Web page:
arul_k
Hello,
I was reading about Faradays rotating disk paradox wherein when both the copper disk and magnet are rotated together an eddy current is induced along the radius of the copper disk. My question is if a maganitized steel disk (with one side being the N pole and the other side being the S pole) is rotated on its axis would a current be induced along its radius just as it is induced in the copper disk mentioned above?

Bob S
This an interesting and important question in the generation of potentials and currents in moving conducting objects in magnetic fields. First, if a conducting disk freely rotates about an axis parallel to a uniform magnetic field, there is a radial electric potential (but no current) induced in the conducting disk. The disk rotates without eddy current generation, and no eddy current losses. But if an external stationary electric circuit is completed between the axle and outer rim of the rotating disk, then there is a current. Homopolar generators are based on this effect. See
http://en.wikipedia.org/wiki/Homopolar_generator
This not specifically an "eddy current" in a spacially varying magnetic field, but the radial Lorentz force F = q(v x B) produced by an azimuthally moving conductor in an axial magnetic field.
In the situation proposed in the OP, the disk is both magnetized and rotating. There is a current, as long as the rim contact is stationary.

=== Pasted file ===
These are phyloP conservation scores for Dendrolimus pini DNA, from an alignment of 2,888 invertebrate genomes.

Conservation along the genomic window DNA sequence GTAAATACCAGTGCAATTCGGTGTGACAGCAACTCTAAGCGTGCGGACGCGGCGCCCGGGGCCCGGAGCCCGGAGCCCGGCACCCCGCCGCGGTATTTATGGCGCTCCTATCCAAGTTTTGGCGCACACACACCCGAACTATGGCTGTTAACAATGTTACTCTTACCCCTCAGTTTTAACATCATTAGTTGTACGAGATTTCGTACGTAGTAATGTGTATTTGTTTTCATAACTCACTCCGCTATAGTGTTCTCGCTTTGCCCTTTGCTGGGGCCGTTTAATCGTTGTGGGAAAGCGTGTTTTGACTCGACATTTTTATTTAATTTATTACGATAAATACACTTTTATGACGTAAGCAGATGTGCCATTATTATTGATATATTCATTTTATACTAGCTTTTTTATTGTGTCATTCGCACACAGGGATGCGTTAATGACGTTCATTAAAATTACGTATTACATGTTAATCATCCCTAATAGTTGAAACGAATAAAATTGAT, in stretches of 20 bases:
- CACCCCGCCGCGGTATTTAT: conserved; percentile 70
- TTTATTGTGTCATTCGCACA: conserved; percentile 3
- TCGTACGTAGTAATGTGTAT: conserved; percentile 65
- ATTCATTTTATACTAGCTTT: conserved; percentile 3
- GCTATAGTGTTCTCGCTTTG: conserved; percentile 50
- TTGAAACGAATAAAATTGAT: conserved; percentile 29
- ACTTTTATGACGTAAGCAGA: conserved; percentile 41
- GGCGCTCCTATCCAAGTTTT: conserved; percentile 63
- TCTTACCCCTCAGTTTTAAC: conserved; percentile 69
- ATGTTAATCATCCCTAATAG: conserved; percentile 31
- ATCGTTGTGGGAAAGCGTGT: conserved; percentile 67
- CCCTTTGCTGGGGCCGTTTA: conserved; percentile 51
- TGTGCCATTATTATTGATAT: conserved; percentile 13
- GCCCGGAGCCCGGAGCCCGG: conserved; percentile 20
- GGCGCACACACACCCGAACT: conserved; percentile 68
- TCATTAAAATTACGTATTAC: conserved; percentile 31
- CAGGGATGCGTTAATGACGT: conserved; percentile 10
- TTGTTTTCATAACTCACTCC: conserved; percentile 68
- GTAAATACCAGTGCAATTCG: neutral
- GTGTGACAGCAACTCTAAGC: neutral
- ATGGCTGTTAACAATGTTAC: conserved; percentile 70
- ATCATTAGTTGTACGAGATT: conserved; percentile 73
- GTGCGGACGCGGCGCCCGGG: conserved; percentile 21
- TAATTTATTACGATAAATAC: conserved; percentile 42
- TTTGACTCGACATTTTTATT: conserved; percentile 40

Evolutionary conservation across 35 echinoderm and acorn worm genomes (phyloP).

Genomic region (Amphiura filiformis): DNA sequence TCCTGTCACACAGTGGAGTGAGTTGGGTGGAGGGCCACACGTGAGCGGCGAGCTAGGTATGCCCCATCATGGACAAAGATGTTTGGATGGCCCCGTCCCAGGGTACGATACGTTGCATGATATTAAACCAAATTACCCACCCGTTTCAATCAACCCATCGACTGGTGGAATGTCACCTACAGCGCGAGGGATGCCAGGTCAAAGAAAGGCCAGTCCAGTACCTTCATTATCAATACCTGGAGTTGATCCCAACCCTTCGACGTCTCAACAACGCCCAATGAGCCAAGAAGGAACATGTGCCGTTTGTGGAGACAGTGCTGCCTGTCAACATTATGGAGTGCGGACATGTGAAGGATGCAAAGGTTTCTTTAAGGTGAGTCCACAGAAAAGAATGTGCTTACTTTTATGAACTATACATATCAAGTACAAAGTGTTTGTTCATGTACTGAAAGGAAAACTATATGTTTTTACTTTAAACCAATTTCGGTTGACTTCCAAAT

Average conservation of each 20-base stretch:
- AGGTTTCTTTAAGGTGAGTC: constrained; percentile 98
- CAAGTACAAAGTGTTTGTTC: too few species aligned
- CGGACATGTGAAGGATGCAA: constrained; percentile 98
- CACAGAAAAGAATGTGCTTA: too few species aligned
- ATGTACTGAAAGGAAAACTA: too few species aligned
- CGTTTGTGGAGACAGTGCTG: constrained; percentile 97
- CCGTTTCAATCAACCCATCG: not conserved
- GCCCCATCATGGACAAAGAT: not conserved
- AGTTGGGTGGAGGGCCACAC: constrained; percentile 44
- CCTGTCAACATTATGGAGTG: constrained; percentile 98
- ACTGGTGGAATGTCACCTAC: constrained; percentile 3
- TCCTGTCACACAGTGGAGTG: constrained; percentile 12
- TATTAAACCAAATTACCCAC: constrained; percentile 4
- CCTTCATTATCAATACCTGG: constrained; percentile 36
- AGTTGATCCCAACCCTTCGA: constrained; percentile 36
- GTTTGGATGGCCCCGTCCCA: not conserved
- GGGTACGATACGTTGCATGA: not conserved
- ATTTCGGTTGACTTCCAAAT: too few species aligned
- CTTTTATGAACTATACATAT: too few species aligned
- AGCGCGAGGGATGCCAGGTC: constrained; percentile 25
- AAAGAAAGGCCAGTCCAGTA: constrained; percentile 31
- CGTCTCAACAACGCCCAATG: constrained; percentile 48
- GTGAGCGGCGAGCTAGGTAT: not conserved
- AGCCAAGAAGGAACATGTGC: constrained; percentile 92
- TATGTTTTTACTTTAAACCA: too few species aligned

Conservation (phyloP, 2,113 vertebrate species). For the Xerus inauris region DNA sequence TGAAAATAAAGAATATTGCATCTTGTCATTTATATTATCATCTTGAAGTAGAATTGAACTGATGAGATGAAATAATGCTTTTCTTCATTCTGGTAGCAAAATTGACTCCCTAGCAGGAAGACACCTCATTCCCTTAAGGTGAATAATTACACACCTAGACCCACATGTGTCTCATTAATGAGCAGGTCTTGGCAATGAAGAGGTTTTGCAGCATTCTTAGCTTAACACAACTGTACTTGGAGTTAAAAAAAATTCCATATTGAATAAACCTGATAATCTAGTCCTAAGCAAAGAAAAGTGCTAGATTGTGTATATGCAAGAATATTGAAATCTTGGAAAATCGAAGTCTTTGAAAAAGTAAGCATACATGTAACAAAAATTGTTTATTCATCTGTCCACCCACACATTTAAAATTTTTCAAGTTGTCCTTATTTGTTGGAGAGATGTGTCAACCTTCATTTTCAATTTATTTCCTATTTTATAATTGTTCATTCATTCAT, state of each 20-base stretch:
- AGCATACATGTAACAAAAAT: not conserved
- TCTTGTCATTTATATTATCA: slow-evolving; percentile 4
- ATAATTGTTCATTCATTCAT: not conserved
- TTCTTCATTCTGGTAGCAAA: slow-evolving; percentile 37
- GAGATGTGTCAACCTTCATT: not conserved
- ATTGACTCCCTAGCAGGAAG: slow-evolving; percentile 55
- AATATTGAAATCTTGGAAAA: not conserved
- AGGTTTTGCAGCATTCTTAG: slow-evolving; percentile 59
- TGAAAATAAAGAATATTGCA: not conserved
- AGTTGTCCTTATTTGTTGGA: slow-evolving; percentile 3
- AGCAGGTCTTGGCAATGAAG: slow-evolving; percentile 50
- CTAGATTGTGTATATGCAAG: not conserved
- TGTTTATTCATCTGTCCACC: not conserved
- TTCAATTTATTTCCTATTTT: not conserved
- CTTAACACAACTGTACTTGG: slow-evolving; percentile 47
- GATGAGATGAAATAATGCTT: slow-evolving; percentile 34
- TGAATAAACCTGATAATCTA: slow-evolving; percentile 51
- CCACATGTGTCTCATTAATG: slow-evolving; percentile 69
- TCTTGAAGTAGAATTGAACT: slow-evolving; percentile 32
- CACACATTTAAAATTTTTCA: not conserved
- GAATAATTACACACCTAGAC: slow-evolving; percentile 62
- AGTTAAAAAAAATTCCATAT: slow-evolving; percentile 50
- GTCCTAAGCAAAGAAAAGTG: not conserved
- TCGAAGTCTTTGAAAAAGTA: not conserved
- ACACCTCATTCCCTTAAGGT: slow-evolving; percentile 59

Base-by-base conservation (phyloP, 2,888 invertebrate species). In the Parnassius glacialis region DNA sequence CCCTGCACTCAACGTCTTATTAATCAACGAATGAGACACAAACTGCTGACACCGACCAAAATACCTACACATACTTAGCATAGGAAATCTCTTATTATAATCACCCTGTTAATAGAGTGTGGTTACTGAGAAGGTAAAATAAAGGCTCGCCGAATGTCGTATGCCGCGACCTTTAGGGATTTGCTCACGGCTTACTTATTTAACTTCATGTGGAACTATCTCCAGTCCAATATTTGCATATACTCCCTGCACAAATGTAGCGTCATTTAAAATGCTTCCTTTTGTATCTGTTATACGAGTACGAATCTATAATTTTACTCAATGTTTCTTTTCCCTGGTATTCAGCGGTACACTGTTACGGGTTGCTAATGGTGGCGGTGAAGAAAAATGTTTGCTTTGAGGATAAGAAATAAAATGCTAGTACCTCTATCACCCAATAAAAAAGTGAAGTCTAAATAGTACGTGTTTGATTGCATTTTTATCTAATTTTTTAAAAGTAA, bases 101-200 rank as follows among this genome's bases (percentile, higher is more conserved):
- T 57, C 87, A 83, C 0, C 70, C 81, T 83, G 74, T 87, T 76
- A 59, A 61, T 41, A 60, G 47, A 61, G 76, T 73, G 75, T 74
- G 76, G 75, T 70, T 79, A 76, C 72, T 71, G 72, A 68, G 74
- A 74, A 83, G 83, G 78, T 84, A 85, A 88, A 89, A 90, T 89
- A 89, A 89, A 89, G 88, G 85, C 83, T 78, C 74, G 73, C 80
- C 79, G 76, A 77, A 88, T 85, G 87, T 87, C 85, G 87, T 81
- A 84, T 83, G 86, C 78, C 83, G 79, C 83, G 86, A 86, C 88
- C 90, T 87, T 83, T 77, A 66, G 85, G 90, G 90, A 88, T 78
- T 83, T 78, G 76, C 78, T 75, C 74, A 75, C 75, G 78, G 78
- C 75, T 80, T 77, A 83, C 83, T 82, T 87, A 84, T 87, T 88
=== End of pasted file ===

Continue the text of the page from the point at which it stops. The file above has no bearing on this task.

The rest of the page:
zoobyshoe
Hello,
I was reading about Faradays rotating disk paradox wherein when both the copper disk and magnet are rotated together an eddy current is induced along the radius of the copper disk.
This is a confusing illusion. The field lines of the magnet, which curl around in space to the back end of the magnet, are rotating with the magnet and inducing current in the wire that's being used to contact the rotating disk. There is no current actually being induced in the rotating disk, just in the stationary wire.

arul_k
Thanks for the replies.

In the situation proposed in the OP, the disk is both magnetized and rotating. There is a current, as long as the rim contact is stationary
.

So I presume this current could be measured with a galvanometer. Do you know if this has been experimentally verified?

This is a confusing illusion. The field lines of the magnet, which curl around in space to the back end of the magnet, are rotating with the magnet and inducing current in the wire that's being used to contact the rotating disk. There is no current actually being induced in the rotating disk, just in the stationary wire.

But there is also the opnion that the field is independent of the magnet and remains stationary. I guess that's why it remains a paradox. Considering that the field has no mass or matter how exactly would you define the "rotation" of a uniform field ie what is it that is actually rotating?

zoobyshoe
But there is also the opnion that the field is independent of the magnet and remains stationary. I guess that's why it remains a paradox.
The illusion the field remains stationary comes from the assumption the current is induced in the disk. Once you realize the current is induced in the wire the paradox disappears.
Considering that the field has no mass or matter how exactly would you define the "rotation" of a uniform field ie what is it that is actually rotating?
How is the same problem solved for "translation" of the field when a magnet is moved in and out of a coil?

Bob S
How is the same problem solved for "translation" of the field when a magnet is moved in and out of a coil?